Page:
An Industry Divided Cannot Stand
Have you heard Aesop’s fable about a farmer’s quarrelsome family? In it, the farmer lays out a bundle of sticks before his sons and challenges them to break it. After the sons fail, he unties the bundle and gives them the sticks to break one by one, which they do with the greatest of ease. “Thus, my sons, as long as you remain united, you are a match for anything, but differ and separate, and you are undone,” says the father.
During World War II, Americans of all nationalities, political beliefs and economic backgrounds put aside their individual prejudices and concerns to unite for the good of the country. Women and children banded together to work in steel mills and tire factories, while men went overseas to fight for freedom. Patriotism and people’s spirit of cooperation was at an all-time high.
Shift forward to Sept. 11, 2001. New York firefighters, policemen, paramedics and others ran toward the World Trade Center as its occupants and bystanders fled in terror. I’m sure those civil servants had their personal differences with each other, yet they realized that most daily squabbles are trivial, especially when faced with such monumental adversity. They united for a common cause.
More recently, most people following the incident where nine Pennsylvania coal miners were trapped for three days in a flooded mine 280 feet underground feared there was little hope for their survival. But fellow miners and geologists worked around the clock frantically drilling and digging to reach them. They were on a unified mission to get those guys out. Meanwhile, the nine made a pact to “live or die as a group.”
This month’s cover story (see “Strength Through Association”) probes our industry associations. Like the preceding examples, trade associations require people to unite as one, in this case for the good of an industry. However, unlike those examples, it sometimes ends up being more theory than practice.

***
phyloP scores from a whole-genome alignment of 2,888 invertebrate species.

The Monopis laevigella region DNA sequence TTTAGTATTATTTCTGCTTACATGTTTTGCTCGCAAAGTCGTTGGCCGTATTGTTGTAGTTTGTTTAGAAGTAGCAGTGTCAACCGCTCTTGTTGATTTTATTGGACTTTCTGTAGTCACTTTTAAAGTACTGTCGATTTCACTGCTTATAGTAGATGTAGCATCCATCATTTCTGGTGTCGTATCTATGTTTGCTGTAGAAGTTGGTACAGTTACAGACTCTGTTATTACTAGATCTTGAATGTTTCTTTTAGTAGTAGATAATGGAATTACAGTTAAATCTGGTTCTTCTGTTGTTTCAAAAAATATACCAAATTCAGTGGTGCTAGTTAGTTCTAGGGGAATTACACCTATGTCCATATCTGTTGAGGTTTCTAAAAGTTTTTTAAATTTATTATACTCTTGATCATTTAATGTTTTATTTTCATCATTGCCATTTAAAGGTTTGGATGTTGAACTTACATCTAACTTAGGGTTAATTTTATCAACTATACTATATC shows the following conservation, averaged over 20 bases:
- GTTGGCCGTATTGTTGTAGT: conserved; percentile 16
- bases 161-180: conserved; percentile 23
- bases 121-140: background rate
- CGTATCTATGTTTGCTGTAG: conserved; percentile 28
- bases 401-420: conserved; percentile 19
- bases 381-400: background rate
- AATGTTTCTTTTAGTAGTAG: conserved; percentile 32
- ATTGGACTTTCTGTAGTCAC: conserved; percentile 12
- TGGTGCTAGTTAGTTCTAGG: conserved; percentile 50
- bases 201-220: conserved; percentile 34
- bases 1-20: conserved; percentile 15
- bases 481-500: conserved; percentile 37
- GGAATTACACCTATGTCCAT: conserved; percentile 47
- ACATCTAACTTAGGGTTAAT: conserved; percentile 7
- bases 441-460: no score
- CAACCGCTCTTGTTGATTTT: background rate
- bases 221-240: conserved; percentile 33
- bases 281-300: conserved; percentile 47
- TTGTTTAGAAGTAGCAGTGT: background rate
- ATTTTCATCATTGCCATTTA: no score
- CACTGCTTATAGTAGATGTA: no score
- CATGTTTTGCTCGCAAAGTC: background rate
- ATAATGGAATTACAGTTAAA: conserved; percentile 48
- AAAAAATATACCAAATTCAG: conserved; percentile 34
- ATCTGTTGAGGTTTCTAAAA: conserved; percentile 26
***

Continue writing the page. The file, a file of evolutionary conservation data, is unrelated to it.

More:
People within an industry fall into one of three categories: 1) those who join an association and actively participate; 2) those who join and never actively participate; 3) those who, for whatever reason, have no desire to join.
If you are currently not involved in a trade association—take heed! The electronic security industry is changing rapidly, more now than in the 20 years I’ve been involved in it. Your active participation is vital to the health and future direction of your own destiny.
Some of you may say, “I was a member in the past, but it’s a good ol’ boys club and I felt left out;” “All they do is sit around and complain about the competition;” “I voice my ideas and concerns and get nothing but grief from other members.” These are legitimate gripes and I can understand why you might decide to abstain.
So then, if an association does not adequately represent its industry, do we blame those who refrain from joining, deeming them as apathetic and not caring about the industry, or do we blame association leadership? Actually, we shouldn’t be pointing fingers or blaming anyone because it takes a truly collaborative effort between existing and potential association members.
To thrive, an organization must include four types of team players: contributors, collaborators, communicators and challengers. An association cannot accurately represent its industry when only a minority of its population is members and when only a minority of those members actively participates.
Thus, achieving synergistic solutions requires a broad range of personalities and ideas. The most effective environment is one in which everyone feels at liberty to communicate and disagree without fear of being ostracized.
Creating such an environment means embracing a set of principles that encourages active listening and constructive responses to all points of view, without prejudice. Only then will that group truly realize the power of unity.
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